Humans Of Terre Haute

A Pawsitive Addition

I moved to Illinois from the East Coast; I didn’t really have a reason and I still don’t know why but I met her, so that’s good.” The two smiled at each other as if they were on their first date. We’ve been married for 10 years and we got married on a Friday the 13th …on purpose of course; we like odd stuff like that. They both laugh as if their love of oddities is an inside joke. “She works as a make-up artist for a haunted house, she can do about anything freaky or scary; she loves it.” She laughs and nods, you can tell they are completely in love and feed off of each other’s accomplishments. I work as a video game designer and take care of the dog. Unfortunately, our last dog passed away in the fall and we weren’t sure if we’d ever be ready for a new one. We randomly found her on Craigslist last week and fell in love. The puppy sports a brand new harness and their cart is filled with treats, food, and toys. They hug her like a million dollar jewel. The smiles are their faces are those of brand new parents; proud and anxious. “She’s a border collie-rat terrier mix and probably should be a farm dog, but we think she’s perfect.” “She’s nothing like our last dog, and we need that.”


Pick this Booger!

Sporting two t-shirts and a “Menards” baseball cap, John spends his days at work seeing dogs come in to the shelter in some of the worse conditions; broken bones, scratches, abused and abandoned.

John works at the Terre Haute Humane Society and has always loved animals. He had a chocolate lab named Charlie Brown that lived until he was 18 years old. Though John has always had a soft spot for pets, he hasn’t always worked with animals. Before moving to Indiana and working at the shelter, John did HVAC work for in Virginia for over 20 years. When he moved to Indiana, he put applications in everywhere, but didn’t have much luck. “I wanted to continue working in HVAC work, but they couldn’t afford me, so I thought ‘what the heck’ and gave the Humane Shelter a try.” When John first started at the Terre Haute Humane Shelter, he was responsible for repairs and typical maintenance work. After a week, someone responsible for the puppy room quit and John moved to take the position. Shortly after, he moved to receiving, where he now has full control. “The hardest part of the job is seeing the shape they come in and the abuse they endured. My job is to gain their trust again; all they want is love. You give them love; they will give 100% back.”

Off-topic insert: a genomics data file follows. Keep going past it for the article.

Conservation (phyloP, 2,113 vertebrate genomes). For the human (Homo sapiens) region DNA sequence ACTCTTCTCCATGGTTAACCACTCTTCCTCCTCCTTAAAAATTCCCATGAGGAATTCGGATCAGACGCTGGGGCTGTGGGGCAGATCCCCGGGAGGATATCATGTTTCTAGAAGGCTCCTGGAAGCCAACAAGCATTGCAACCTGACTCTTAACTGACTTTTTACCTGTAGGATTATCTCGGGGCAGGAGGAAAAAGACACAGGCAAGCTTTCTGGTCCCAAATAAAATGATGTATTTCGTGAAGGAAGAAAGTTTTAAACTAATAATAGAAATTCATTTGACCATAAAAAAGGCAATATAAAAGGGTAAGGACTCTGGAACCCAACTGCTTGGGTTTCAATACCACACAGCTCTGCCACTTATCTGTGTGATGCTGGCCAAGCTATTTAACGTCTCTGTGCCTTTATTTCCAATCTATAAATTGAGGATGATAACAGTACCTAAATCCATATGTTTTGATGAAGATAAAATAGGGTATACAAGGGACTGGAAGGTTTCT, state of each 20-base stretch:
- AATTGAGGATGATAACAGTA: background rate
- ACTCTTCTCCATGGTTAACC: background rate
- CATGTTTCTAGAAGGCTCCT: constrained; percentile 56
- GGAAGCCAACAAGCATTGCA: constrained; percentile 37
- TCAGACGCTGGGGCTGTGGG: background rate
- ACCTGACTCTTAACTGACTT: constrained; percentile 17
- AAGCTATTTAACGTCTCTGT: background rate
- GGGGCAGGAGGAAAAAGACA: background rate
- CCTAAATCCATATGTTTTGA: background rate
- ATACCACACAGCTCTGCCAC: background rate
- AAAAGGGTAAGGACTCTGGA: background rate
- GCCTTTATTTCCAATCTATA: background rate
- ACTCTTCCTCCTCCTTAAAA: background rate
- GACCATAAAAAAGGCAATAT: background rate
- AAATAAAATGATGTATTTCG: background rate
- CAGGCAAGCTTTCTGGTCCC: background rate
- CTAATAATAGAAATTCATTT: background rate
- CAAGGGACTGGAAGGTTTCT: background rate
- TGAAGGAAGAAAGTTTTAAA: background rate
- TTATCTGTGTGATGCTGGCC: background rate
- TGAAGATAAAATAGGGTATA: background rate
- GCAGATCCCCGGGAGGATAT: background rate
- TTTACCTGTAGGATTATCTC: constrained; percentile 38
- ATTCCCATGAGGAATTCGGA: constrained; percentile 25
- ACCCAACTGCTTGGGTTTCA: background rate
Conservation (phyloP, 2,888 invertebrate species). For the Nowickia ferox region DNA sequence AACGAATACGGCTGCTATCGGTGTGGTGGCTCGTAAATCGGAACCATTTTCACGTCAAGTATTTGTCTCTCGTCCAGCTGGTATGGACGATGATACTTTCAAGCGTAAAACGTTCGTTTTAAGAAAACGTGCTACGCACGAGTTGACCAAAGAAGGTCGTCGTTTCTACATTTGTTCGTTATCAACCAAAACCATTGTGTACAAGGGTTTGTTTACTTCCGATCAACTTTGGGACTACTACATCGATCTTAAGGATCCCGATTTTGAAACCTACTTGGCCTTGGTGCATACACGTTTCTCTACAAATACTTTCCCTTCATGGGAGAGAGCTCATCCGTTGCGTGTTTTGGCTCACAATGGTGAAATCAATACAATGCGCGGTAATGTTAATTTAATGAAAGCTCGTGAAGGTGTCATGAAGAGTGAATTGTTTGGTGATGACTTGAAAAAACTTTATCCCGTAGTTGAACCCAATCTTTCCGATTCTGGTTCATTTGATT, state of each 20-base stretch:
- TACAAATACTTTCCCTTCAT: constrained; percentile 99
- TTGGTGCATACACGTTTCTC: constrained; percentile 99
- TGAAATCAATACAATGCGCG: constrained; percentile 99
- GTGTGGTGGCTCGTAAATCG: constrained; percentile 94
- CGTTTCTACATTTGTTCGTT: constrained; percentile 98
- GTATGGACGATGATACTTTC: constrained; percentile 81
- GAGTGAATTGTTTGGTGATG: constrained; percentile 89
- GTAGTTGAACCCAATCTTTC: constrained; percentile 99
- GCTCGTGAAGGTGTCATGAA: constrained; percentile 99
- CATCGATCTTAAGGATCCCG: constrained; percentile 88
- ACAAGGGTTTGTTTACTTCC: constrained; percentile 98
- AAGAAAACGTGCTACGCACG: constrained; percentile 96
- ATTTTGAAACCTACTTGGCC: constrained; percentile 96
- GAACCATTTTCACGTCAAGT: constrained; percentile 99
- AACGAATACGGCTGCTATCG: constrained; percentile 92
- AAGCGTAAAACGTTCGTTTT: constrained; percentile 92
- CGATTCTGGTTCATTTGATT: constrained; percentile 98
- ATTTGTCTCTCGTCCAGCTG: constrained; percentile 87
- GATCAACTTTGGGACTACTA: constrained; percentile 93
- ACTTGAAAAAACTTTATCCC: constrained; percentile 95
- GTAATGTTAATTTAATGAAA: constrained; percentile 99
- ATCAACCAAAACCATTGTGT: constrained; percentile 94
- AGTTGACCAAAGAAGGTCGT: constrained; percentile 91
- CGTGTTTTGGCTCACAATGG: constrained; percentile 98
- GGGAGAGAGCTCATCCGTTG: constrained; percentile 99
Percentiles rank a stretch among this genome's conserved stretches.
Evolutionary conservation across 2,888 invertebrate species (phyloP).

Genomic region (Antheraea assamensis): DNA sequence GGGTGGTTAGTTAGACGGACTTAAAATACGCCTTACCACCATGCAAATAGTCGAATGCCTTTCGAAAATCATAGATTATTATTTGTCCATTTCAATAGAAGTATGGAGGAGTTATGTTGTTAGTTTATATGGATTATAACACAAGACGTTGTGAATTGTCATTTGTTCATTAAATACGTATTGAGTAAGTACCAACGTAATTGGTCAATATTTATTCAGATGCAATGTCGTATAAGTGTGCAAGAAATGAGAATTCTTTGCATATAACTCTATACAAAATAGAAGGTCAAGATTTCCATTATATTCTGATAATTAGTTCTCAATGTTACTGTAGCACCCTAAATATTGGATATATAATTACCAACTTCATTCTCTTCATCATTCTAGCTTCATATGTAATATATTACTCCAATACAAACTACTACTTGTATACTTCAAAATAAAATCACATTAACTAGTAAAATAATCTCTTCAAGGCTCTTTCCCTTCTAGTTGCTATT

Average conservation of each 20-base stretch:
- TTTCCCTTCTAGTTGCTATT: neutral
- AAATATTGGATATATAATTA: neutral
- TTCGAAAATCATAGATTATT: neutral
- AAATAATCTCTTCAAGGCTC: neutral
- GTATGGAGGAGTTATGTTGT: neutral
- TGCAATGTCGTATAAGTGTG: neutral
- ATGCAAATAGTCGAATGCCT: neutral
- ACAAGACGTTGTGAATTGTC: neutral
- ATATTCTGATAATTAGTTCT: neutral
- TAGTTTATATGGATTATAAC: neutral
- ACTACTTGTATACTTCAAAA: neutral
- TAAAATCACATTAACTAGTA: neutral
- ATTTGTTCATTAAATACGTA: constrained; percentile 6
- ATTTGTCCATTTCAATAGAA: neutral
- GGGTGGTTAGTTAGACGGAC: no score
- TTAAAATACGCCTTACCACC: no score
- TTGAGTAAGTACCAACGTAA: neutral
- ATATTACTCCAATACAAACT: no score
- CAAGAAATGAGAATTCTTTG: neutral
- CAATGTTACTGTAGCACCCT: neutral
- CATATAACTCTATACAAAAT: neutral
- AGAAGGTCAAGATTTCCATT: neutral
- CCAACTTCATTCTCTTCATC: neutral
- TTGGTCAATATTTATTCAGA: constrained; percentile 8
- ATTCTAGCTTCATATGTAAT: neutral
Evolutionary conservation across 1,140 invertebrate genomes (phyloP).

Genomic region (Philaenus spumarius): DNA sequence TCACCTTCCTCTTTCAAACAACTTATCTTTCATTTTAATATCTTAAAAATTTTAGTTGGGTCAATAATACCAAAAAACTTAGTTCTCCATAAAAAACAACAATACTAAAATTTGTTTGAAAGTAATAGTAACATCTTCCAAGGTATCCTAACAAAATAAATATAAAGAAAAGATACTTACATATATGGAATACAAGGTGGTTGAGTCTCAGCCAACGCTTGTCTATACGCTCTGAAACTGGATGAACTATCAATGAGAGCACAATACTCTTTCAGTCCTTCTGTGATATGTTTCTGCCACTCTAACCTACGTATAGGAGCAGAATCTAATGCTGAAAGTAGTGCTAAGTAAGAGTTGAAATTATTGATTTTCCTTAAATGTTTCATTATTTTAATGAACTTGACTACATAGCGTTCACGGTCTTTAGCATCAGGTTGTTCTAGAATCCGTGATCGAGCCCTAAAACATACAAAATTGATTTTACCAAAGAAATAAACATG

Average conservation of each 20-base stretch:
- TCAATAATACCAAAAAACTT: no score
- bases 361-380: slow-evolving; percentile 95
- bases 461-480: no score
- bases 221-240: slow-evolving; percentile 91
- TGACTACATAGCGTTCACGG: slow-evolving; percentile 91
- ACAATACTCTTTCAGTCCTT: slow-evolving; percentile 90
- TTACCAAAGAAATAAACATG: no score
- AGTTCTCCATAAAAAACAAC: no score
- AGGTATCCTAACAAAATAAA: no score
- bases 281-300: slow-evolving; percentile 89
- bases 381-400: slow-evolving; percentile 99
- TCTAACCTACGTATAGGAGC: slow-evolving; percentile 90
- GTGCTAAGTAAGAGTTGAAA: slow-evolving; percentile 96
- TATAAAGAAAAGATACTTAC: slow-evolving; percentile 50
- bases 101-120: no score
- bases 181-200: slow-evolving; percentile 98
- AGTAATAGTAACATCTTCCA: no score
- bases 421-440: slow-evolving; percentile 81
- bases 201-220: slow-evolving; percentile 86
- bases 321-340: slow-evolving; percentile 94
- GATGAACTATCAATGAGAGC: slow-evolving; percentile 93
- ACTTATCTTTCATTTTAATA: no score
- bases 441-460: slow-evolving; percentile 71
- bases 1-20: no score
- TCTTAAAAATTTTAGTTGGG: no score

Booger

Booger is a pit bull who was brought the Terre Haute Humane Shelter in early April. The City found him lying in the middle of the street in the avenues, exhausted and malnourished. Booger’s skin is in horrible condition and his ears are completely gone, but that does not break Booger’s spirit. “He’s a big baby; doesn’t have a mean bone in his body.” Booger’s ears were likely docked by the owner or chewed off during a dog fight. What’s left of Booger’s ears are scabs and scars. Once Booger’s skin is healed and he receives a clean bill of health from a veterinarian, he will be up for adoption.


Dolly the one-eyed Wonder Dog

Andrea: Geriatric and sick animals are the least adopted animals in the nation. In fact, many are not even given a second chance once they come into a shelter or animal facility. But Andrea Harmon is changing that; one old soul at a time.

Andrea began working at the Terre Haute Humane Society in 1998. While there, a twelve year old cocker spaniel came in from animal control. She was completely deaf and nearly blind and to top it all off; diabetic. No one wanted to adopt her or care for her extensive medical needs, so Andrea took her home. “That’s when I knew I wanted to help special needs and senior pets” Though the cocker spaniel only lived 8 months after Andrea took her home, it changed Andrea’s life forever. Caring for a senior or special needs animal can be very taxing;emotionally and financially. Geriatric pets require supplements, special food, pain medications, and frequent veterinary visits. Special needs pets can require special medication, laser treatment, special beds or food, and even surgery or hospital stays. After moving to a job where should could afford the heavy financial burden of special needs pets, Andrea opened her own sanctuary, “Joey’s Home Senior Rescue”. Andrea has an assortment of animals including dogs, cats, cockatiels, chickens, rabbits, ducks and even two quails. “Most of the animals I get come from Animal Control or an owner surrender. It is so rewarding to find adopters that are willing to care for these special needs pets and people who see the lasting youth in them like I do.”

DOLLY: Dolly was found by Indianapolis Animal Control about a year ago as a stray. Dolly was wandering the busy streets of Indianapolis lost and scared when they found her. At only 7 years old, Dolly had severe allergies that caused her skin to crack and peel and juvenile cataracts that blurred her vision. Because of her condition, Animal Control could not adopt her out and would possibly have to euthanize her;but Andrea saw much more in her than an old warn out dog. Over the past year, one of Dolly’s cataracts had dislodged, causing severe interoccular pressure. The only option was to remove the eye. “She was partially blind anyway, so she’ll do just fine’ she loves chasing chickens at home, even though it’s just really a prolonged walk following them”.

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